Hope is not a lottery ticket you can sit on the sofa and clutch, feeling lucky. It is an axe you break down doors with in an emergency. Hope should shove you out the door, because it will take everything you have to steer the future away from endless war, from the annihilation of the earth's treasures and the grinding down of the poor and marginal... To hope is to give yourself to the future - and that commitment to the future is what makes the present inhabitable.
Rebecca Solnit (Hope in the Dark)
Whenever you feel ‘short’ or in ‘need’ of something, give what you want first and it will come back in buckets. That is true for money, a smile, love, friendship. I know it is often the last thing a person may want to do, but it has always worked for me. I just trust that the principle of reciprocity is true, and I give what I want.
Robert T. Kiyosaki (Rich Dad, Poor Dad)
She was still hugging the cat. "Poor slob," she said, tickling his head, "poor slob without a name. It's a little inconvenient, his not having a name. But I haven't any right to give him one: he'll have to wait until he belongs to somebody. We just sort of took up by the river one day, we don't belong to each other: he's an independent, and so am I. I don't want to own anything until I know I've found the place where me and things belong together. I'm not quite sure where that is just yet. But I know what it's like." She smiled, and let the cat drop to the floor. "It's like Tiffany's," she said. [...] It calms me down right away, the quietness and the proud look of it; nothing very bad could happen to you there, not with those kind men in their nice suits, and that lovely smell of silver and alligator wallets. If I could find a real-life place that made me feel like Tiffany's, then I'd buy some furniture and give the cat a name.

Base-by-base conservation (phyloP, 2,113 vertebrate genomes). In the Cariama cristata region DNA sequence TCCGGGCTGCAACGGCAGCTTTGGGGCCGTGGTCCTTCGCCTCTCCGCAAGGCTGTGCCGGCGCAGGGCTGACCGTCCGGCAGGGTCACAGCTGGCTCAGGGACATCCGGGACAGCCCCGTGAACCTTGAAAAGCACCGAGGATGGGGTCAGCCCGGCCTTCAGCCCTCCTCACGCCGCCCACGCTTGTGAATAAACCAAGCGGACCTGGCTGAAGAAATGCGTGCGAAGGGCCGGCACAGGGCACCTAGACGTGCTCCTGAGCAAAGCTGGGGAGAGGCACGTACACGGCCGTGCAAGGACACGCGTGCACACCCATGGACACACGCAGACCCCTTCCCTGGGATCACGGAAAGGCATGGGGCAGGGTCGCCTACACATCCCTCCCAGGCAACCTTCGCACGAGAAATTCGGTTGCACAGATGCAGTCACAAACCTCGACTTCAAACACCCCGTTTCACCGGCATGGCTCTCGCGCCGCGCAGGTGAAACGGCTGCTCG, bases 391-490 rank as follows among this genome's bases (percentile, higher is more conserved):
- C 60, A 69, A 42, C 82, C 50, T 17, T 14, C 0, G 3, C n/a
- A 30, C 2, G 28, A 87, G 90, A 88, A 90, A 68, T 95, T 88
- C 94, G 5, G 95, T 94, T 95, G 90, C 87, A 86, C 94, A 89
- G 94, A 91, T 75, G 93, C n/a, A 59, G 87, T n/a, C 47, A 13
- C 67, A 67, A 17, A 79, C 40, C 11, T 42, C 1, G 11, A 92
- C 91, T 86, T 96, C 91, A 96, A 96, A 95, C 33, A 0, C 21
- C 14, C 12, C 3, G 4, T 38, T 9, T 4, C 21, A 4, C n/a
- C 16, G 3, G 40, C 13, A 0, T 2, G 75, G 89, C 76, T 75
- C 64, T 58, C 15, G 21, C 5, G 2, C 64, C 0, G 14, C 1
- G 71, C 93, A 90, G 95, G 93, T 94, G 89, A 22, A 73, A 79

Truman Capote (Breakfast at Tiffany's and Three Stories)
The intelligent poor individual was a much finer observer than the intelligent rich one. The poor individual looks around him at every step, listens suspiciously to every word he hears from the people he meets; thus, every step he takes presents a problem, a task, for his thoughts and feelings. He is alert and sensitive, he is experienced, his soul has been burned...
Knut Hamsun (Hunger)
I shall commit my thoughts to paper, it is true; but that is a poor medium for the communication of feeling. I desire the company of a man who could sympathize with me, whose eyes would reply to mine.
Mary Wollstonecraft Shelley (Frankenstein)